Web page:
There is a rhythmic force that lives deep inside of Anaïs Mitchell. On stage she can’t help but pop and bob, as if punctuating the sing-songy undulations of her acoustic songs with a drum only she can hear. All the while, she swirls her guitar in little circles as the songs pour out, as if the two of them are sculpting the air into music, pulling vespers of folk out of the ether.
It isn’t just her stage presence demanding attention, but also her voice — it’s deceptively soft and sweet, resonating with a deep inner bellow like thunder dipped in honey. If you follow the saccharine trail of her voice, her songs won’t just move you but bring you with them, into the shadows of the Vermont woods where Mitchell grew up. And there she’ll tell you archetypal stories of kings, of lone hunters, of what it’s like to go to hell and back.
“I like the idea that there is nothing new under the sun, that we all are experiencing these themes like heartbreak and war,” Mitchell says. “We think it’s our private experience, but these things have been written about again and again. Working with them feels like the most intimate and honest thing I can do. In trying to figure out what is true for me within them, I am able to figure out what is true for everyone.”
Her most recent project is a theatrical embodiment of her lyrical art, transforming her 2010 concept album Hadestown into a folk opera adapted for the stage. A storytelling master of the contemporary folk tradition, Mitchell is adept at creating worlds out of her songs, and theater only serves to breathe new life into her imaginary landscapes.
This time she tells the story of Orpheus, son of Apollo, a mortal man both graced and cursed with the gift of musical genius. Speaking through his character, she lures audiences from the plains where “love and music aren’t enough to survive the winter,” bringing them down to a hellish underworld, “an industrialized land of mindless labor” ruled by the devil himself.
Since writing the songs 10 years ago, the world has come around to give them an uncanny context. One particularly penetrating song, “Why We Build the Wall,” is a call and response work song performed to a steady beat that both paces and assuages the back-breaking work of brick laying while also indoctrinating the workers to the purpose of their menial labor.
“Who do we call the enemy?/The enemy is poverty/And the wall keeps out the enemy/And we build the wall to keep us free/That’s why we build the wall/We build the wall to keep us free.”
Now, in between productions, Mitchell is still grappling with the songs in her Brooklyn apartment, “tinkering with lines and little moments,” in preparation for the opera’s second opening in November in Edmonton, Alberta, Canada. In the way she talks about her work, it’s clear this isn’t a vain effort easily satisfied. Mitchell is searching for something noble in her art, crafting music strong enough to somehow lift the lonely burdens of suffering.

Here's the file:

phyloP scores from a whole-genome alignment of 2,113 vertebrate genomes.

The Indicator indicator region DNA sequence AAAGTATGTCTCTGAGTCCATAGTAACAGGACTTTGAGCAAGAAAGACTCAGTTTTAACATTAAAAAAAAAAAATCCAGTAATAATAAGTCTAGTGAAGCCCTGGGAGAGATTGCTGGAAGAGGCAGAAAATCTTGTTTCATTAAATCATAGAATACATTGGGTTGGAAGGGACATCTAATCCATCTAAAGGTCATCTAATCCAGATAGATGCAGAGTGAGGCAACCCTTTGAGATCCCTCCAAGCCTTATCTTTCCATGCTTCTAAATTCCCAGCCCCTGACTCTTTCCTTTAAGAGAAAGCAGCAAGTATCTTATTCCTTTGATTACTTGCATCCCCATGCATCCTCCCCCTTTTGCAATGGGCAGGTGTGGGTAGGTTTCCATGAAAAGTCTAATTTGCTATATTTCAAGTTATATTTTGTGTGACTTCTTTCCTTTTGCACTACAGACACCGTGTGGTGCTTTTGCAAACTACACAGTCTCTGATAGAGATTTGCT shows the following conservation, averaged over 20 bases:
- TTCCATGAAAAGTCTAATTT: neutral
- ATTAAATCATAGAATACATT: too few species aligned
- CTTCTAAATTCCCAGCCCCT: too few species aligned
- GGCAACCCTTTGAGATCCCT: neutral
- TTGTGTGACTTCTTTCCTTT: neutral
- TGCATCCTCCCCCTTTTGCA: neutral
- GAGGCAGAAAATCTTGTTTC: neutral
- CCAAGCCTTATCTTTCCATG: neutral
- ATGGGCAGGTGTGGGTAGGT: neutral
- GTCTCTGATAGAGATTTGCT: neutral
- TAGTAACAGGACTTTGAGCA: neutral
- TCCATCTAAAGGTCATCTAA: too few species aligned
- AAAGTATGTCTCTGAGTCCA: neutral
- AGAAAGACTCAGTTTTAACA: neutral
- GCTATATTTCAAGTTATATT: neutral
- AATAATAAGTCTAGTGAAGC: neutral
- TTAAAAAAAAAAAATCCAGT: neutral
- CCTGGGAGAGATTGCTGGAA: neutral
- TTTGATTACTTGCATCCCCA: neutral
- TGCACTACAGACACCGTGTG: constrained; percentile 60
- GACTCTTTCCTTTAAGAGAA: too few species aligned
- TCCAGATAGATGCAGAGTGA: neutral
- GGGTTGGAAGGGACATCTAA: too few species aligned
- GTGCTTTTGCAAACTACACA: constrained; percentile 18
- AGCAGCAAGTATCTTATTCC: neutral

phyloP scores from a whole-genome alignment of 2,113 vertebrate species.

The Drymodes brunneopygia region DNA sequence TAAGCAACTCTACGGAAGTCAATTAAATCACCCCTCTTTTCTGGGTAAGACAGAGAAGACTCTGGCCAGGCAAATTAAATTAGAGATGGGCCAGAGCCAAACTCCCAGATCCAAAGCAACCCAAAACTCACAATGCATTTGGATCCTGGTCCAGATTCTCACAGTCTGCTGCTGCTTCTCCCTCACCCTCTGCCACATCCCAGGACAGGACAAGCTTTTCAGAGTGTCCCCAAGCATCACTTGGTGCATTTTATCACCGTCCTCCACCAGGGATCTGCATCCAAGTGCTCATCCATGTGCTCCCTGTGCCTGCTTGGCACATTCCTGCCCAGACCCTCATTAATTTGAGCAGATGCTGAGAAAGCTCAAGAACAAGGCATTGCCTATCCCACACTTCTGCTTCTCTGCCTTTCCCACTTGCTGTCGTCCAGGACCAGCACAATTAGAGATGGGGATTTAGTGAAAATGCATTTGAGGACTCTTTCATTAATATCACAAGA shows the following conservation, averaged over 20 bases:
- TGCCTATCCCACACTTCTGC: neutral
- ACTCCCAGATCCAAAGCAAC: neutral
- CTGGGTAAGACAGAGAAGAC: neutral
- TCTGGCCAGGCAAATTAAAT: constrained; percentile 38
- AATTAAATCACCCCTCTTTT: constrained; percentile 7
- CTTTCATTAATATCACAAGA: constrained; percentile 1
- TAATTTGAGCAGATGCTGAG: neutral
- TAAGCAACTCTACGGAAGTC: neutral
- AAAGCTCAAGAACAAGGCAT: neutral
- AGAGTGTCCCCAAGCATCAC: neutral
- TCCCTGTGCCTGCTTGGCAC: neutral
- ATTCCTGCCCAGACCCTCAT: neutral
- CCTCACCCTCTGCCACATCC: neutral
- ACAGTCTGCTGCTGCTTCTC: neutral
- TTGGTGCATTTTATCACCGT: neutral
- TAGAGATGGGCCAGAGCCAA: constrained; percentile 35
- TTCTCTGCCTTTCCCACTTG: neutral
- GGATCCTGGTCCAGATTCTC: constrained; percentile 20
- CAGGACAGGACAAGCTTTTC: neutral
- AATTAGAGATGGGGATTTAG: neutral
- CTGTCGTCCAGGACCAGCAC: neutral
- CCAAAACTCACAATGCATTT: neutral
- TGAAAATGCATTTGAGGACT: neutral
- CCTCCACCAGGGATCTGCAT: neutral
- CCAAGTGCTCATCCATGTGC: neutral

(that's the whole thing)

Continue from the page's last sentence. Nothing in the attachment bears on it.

“I guess I believe, and am sort of holding out hope, that if the words are all put together in the right way that some sort of alchemical thing happens with the song, that it will sort of give it life, or wings,” she says. “It’s taken awhile, I know, but it’s almost like I hadn’t yet lived through the experiences I needed in order to finish it.”
It was theater that first brought Mitchell to the muse that both she and Hadestown had patiently awaited — it taught her how to work and how to let other people help. She relishes in what she describes as the “communion of collaboration” and the mysterious generosity of spirit that she saw come to life on stage, but that was familiar to her as a musician.
“Whether as a songwriter or writer of theater, you aren’t just creating something that’s going to come out of your mouth, it’s something that will live or die by the voice of other people,” she says. “It’s all about the space that you leave, to give the song a chance to catch the light. It’s the same thing I find inspirational about folk music — those songs have lived in so many voices and in that way they are immortal.”
At age 36, and now mother to a 3-year-old daughter, Mitchell has become viscerally aware of her own mortality. Watching her child grow makes her realize she’s not (quite so) young anymore, and gives her the feeling that she’s crossed an invisible threshold into the next generation.
“And so passes a lifetime,” she says.
“I was raised Quaker and there is this idea in the Quaker faith of a calling, that the spirit moves you to do something and moving with that is the way to live right. I always knew singing was what I was meant to do, but I’ll never know where it will lead.” She pauses to search for a lyric. “My friend wrote this and this pretty much sums it up: ‘Take it all easy and sweet and slow/When you get where you’re going/There will be some place else to go.’”
On the Bill: Anaïs Mitchell. 7 p.m. Friday, April 28, 500 W. Main St., Lyons, 303-823-0848